Mon, Jul 05, 2004 - Page 2 News List

Young activist finds politics to her liking


Chen Chiu-mian, 12, has spent four years fighting for social justice.


At age 12, many girls spend their free time going shopping with friends or collecting posters of their favorite stars.

Chen Chiu-mian (陳秋綿) was not only a social activist by her recent graduation from grade school -- she had already been one for four years.

Her social conscience had a tragic awakening when her father was killed in a fall from a building he was painting. Soon after that, Chen started to join her mother, Tsao Li-hua (曹麗華), in joining activities of the Taiwan Association for Victims of Occupational Injuries (TAVOI).

"When I was in the second grade, after my father died, my mother and I went to a spring ritual sponsored by TAVOI in which families could commemorate their loved ones who had passed away," said Chen.

She has participated in events such as international labor day mourning rallies, teacher's day rallies and visits to medical workers during the SARS epidemic, as well as antiwar protests at the American Institute of Taipei last spring.

Besides taking part in social movement activities, she also had been assigned to a program for gifted children since the third grade. This group of a dozen elite students studied Confucius' analects, advanced mathematics and other difficult subjects.

"Sometimes after school I was so busy helping out with TAVOI activities that I had to stay up late to finish my schoolwork," she said.

After spending years fighting for workers' rights, Chen said she still feels that the working class has yet to receive the respect and fair treatment they deserve.

"People here look down on people who are not working as professionals. For instance, my mother is a janitor who keeps a park clean; I feel that people consider janitors as belonging to the lower class," she said.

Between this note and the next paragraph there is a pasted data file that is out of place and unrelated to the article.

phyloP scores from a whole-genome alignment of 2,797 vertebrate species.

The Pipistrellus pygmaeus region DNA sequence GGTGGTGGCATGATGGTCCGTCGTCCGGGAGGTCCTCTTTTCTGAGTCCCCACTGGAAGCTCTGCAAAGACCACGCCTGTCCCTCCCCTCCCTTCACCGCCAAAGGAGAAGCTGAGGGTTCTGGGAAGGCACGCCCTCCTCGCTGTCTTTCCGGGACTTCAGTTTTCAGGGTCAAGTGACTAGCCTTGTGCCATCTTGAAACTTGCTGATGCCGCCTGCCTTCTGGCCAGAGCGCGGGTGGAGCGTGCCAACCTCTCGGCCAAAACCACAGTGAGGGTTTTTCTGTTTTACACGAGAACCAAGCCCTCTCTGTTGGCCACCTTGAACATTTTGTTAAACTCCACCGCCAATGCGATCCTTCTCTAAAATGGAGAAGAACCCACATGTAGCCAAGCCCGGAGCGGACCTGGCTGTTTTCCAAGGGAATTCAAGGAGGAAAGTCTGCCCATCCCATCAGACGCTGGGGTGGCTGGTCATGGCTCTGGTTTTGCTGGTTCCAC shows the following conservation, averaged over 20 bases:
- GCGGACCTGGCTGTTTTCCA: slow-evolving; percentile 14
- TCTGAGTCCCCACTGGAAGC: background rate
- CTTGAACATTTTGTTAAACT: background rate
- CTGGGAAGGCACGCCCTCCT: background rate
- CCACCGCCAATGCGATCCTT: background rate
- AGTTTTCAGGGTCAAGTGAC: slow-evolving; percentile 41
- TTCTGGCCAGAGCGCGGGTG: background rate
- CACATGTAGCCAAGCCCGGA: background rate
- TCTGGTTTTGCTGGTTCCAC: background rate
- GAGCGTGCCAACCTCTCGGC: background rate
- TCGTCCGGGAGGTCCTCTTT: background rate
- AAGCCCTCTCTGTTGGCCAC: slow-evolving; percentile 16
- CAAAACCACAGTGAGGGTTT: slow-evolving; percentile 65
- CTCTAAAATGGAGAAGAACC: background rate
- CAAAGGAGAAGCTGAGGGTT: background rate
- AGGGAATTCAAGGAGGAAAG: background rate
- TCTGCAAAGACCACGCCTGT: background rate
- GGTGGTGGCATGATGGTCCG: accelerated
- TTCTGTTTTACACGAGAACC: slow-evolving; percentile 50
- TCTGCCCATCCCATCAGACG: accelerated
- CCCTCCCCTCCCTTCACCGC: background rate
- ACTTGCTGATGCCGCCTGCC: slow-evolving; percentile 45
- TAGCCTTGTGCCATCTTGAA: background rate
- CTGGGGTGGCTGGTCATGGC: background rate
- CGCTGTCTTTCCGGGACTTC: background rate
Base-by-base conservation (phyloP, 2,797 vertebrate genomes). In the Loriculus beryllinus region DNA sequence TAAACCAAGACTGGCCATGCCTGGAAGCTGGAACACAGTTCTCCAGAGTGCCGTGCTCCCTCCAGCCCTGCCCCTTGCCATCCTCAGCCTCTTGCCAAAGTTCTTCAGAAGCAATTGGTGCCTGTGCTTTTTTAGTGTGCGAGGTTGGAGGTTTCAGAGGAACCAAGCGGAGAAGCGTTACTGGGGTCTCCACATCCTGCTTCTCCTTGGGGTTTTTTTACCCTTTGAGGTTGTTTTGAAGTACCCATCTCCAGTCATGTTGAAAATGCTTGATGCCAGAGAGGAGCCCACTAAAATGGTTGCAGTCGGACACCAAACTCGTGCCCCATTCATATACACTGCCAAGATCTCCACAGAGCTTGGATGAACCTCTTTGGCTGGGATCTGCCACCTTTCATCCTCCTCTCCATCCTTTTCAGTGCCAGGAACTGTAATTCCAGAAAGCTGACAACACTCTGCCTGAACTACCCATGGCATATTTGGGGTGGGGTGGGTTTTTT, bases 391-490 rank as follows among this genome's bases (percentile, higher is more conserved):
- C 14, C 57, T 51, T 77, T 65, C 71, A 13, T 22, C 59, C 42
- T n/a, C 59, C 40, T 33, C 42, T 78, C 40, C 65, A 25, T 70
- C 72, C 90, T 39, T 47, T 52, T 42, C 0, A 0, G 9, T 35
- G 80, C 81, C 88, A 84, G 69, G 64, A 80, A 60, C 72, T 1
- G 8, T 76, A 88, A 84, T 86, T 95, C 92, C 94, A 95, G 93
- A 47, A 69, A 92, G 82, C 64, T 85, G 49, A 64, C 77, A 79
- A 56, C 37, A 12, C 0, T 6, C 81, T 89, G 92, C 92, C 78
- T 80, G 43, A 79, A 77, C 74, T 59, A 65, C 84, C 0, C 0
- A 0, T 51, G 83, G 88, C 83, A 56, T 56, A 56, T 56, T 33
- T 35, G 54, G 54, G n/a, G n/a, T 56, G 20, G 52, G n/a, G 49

Her mother said that she had not received any financial compensation for her husband's death despite two years of fighting for it through city and labor authorities.

"Although we did not receive any financial compensation [for my husband's death], I hope our next generation would be able to do so," she said.

Tsao, who was born and raised in Burma, moved to Taiwan in 1984 and married Chen's father at the age of 36. After her husband's death, Tsao worked at the park and raised her daughter while trying to lend a hand to others in need.

Tsao said she exposed her daughter to social movement events because she wanted to educate her about the real world.

"I won't be here with my daughter always. Once she understands how the world works, if anything bad happens she will be able to take care of herself. Nowadays people have fewer children, and as a result these children are very sheltered. I believe that children should be trained to understand society," said Tsao.

As part of her gifted students' program, Chen completed a 10-page thesis on occupational injuries for which she collected data through questionnaires distributed to her classmates.

"Most topics chosen by other students were more science- or art-based. When I was presenting the findings of my project to the class, I found that many classmates did not show much interest," she said.

Tsai Sin-ling (蔡幸玲), an event organizer for TAVOI who has known the child for four years, said Chen's participation in social movement events was heartfelt.

"Many children in such family situations are made to participate in events by their parents, but it is not the case for Chen and her mother. When Chen partakes in an event, she has her own ideas about the cause she is fighting for," Tsai said. "As long as Chen was done with school for the day, she was willing to take part in whatever activity her mother was involved with," Tsai said.

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